Computers Have Likes, Preferences. You Better Believe It!

After the painting of Shorty and Diesel was shipped to Utah, the studio became a temporary workshop of sorts. Tables were cluttered with drills, screwdrivers, levels, and tools of all sorts.  The bathroom next to the studio was being renovated.  It was about time.

In opposite corners of the studio, two easels patiently hold canvases, waiting to be worked on.

2016 got off on its second day to a frustrating start!  Non-stop computer problems.

Did you know that computers have personalities? likes?  preferences?

Knowing I had signed up to take the introduction to the InDesign course from Conestoga College online, John’s Christmas gift was the installation of 16 GB of RAM to increase the speed at which the office computer performed.  It promptly went into pouting fits, freezing up every few hours!  Forcing it to shut off by holding down the ON button until the screen darkened was a scary business, a procedure that was a last resort, and one that was hard on a computer.

Its next antic was to scare the wits out of me!  Red, quivering, horizontal lines shimmied up the monitors in menacing columns, freezing the computer again!  Yikes!

It could be that it needs a new video card.  That was the consensus this time.

Lloyd became a whiz kid at unhooking the tower and hauling it up to the repair shop, not to just one, but now to a second shop!

$100 later and a new video card, the computer is as rebellious as ever!

It must need a new hard drive, was the next conclusion.  How could the hard drive be worn out?  It was only 16 months old!  Give me a break.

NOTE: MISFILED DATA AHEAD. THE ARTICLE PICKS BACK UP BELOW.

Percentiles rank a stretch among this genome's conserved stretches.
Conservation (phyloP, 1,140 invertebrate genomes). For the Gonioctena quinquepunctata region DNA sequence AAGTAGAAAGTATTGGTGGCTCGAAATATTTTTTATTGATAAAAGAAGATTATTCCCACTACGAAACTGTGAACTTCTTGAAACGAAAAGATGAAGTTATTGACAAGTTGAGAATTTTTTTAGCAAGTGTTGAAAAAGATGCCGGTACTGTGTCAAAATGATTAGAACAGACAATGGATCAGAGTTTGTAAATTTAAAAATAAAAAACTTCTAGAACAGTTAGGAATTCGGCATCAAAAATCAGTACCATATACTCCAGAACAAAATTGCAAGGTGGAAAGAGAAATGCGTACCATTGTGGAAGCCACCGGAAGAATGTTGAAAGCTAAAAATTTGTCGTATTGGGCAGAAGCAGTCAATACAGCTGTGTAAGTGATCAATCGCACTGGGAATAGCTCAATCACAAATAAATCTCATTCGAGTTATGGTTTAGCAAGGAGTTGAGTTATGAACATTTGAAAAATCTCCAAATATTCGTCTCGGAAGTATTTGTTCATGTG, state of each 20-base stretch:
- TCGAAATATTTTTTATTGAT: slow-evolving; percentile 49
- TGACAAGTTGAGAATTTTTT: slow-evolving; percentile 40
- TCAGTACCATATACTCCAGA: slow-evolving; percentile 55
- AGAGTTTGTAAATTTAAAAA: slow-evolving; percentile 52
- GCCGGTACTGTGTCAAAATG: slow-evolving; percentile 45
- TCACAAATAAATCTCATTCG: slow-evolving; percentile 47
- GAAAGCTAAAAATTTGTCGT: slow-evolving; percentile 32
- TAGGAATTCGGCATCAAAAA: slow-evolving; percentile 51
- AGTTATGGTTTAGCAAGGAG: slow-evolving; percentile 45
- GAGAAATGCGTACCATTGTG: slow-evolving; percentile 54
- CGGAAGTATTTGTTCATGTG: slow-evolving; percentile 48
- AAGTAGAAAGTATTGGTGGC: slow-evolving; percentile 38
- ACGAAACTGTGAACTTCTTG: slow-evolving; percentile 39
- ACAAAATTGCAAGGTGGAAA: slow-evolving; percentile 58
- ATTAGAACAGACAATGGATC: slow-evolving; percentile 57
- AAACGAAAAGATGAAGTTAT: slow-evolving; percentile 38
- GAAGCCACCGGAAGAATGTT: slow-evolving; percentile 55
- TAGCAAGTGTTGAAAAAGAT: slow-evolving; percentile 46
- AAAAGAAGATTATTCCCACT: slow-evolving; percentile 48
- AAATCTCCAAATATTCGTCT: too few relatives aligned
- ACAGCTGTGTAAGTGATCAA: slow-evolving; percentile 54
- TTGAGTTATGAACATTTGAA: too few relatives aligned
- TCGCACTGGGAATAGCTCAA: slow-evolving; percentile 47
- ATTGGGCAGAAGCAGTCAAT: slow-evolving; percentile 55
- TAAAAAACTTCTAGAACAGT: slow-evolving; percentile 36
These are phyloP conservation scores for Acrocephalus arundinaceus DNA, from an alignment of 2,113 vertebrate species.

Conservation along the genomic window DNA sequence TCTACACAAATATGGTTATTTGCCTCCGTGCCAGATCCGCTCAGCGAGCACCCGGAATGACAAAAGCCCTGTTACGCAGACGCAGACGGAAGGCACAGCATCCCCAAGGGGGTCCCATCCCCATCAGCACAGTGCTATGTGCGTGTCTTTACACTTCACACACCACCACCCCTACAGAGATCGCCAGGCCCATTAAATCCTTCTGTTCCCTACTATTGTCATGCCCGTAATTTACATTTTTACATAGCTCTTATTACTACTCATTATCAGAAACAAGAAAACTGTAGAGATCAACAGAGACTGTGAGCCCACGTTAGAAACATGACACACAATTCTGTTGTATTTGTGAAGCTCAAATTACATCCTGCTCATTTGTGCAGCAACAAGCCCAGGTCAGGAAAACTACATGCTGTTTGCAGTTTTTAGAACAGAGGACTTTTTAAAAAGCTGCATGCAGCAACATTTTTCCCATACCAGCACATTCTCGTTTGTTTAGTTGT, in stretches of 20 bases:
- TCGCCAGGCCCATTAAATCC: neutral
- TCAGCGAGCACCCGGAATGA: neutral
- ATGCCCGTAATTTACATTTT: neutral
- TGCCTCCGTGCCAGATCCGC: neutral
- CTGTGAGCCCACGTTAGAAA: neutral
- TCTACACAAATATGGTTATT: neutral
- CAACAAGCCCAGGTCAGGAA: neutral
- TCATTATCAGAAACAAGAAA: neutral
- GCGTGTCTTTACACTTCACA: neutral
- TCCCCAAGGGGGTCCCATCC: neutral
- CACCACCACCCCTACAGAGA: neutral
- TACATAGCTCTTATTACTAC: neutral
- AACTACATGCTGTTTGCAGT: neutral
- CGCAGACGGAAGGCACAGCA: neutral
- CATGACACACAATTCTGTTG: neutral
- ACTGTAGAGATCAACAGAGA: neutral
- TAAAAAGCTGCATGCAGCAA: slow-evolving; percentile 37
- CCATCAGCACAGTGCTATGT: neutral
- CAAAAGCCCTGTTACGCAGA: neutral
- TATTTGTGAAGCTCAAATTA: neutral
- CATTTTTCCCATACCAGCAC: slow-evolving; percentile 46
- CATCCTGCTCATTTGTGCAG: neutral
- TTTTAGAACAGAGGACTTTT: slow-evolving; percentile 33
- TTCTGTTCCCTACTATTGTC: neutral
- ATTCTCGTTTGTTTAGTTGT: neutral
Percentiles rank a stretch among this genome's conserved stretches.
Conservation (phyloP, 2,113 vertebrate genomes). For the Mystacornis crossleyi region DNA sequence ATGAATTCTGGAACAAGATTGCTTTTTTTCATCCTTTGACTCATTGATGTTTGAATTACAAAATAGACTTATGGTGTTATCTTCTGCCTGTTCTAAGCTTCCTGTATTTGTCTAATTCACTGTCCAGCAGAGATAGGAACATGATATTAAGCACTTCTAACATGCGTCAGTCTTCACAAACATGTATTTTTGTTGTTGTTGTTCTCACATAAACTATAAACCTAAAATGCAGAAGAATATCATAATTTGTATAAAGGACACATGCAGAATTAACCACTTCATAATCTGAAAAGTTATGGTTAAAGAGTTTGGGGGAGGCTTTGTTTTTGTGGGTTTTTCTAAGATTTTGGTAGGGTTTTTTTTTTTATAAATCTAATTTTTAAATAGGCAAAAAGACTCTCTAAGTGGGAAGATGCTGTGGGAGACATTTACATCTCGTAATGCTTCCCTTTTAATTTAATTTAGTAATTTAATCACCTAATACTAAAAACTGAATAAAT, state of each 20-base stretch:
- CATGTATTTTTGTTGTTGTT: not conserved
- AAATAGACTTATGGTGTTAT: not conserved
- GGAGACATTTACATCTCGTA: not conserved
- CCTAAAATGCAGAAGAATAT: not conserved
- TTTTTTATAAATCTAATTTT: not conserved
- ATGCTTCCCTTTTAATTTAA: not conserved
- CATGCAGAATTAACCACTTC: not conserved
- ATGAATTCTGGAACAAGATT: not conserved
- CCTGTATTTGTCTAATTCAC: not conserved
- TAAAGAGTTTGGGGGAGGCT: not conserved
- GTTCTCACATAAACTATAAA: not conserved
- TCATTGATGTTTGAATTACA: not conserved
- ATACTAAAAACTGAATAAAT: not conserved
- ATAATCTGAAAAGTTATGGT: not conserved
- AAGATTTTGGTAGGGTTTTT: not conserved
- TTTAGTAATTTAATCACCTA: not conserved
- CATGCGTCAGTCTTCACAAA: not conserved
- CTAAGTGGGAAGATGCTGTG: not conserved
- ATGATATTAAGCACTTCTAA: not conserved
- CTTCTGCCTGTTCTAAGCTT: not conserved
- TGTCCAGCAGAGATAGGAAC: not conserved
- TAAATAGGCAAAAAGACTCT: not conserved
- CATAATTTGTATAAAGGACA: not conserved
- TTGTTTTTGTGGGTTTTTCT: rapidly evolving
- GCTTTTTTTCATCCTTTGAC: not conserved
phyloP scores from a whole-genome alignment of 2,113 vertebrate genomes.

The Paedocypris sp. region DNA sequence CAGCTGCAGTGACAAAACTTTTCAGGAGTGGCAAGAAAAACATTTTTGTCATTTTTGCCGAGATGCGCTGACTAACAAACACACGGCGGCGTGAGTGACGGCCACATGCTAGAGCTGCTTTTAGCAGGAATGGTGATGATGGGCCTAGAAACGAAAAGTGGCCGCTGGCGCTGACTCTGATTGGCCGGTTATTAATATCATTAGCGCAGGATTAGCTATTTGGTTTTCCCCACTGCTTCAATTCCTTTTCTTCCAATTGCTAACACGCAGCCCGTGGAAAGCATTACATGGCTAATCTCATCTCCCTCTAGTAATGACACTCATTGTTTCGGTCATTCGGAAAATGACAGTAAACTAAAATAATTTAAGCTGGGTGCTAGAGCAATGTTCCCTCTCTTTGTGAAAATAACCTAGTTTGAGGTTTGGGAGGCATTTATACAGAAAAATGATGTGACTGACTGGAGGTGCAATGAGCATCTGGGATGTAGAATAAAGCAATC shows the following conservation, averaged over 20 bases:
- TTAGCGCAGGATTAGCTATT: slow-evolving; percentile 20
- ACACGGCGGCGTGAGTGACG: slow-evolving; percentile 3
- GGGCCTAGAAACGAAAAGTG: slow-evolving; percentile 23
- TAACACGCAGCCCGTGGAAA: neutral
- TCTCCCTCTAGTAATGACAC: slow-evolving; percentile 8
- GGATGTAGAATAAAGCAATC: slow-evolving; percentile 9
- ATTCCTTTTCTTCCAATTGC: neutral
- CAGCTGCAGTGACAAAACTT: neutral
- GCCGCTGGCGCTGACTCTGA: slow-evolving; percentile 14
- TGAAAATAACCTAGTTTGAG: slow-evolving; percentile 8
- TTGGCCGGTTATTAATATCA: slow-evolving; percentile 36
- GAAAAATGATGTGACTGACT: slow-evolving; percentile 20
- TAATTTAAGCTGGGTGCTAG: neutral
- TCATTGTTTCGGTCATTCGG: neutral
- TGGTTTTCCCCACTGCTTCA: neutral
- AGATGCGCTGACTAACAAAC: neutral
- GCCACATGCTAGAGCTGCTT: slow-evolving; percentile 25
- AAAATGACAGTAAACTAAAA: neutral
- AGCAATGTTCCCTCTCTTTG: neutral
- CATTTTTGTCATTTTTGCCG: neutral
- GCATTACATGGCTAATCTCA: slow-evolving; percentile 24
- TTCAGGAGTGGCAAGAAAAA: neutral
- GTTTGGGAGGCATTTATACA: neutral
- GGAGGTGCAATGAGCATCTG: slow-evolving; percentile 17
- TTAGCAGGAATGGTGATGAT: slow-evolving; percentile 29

A 2-tarabyte hard drive was installed.  The greenbacks are flowing.

Computer carries on with its usual tantrums, freezing up!

The receptionist at the shop lamely said, “Your computer just doesn’t like the RAM.”

“That doesn’t make any sense,” I replied, incredulously.

Whoever heard of a computer not liking something?  It’s mechanical, isn’t it?  Just a bunch of metal, wires, chips, screws . . . all that electronic stuff, geek stuff!

When I informed John that I was ready to heave it out the window, he initiated a three-way call with the technician.  Surprise!  The technician assured John that the RAM he had purchased was perfectly good, and that the first repair shop had installed it properly.

I dug out a trusty magnifying glass, and read the puny–sized company name on my old RAM of 6 GB:  Kingston Technology. 

“Kingston is reliable.  That’s what I have in my computer at home,” the technician said.

Wheeler-dealer John asked if the technician would swap out the RAM he had bought, and exchange it with his shop for KINGSTON RAM.

“Sure.”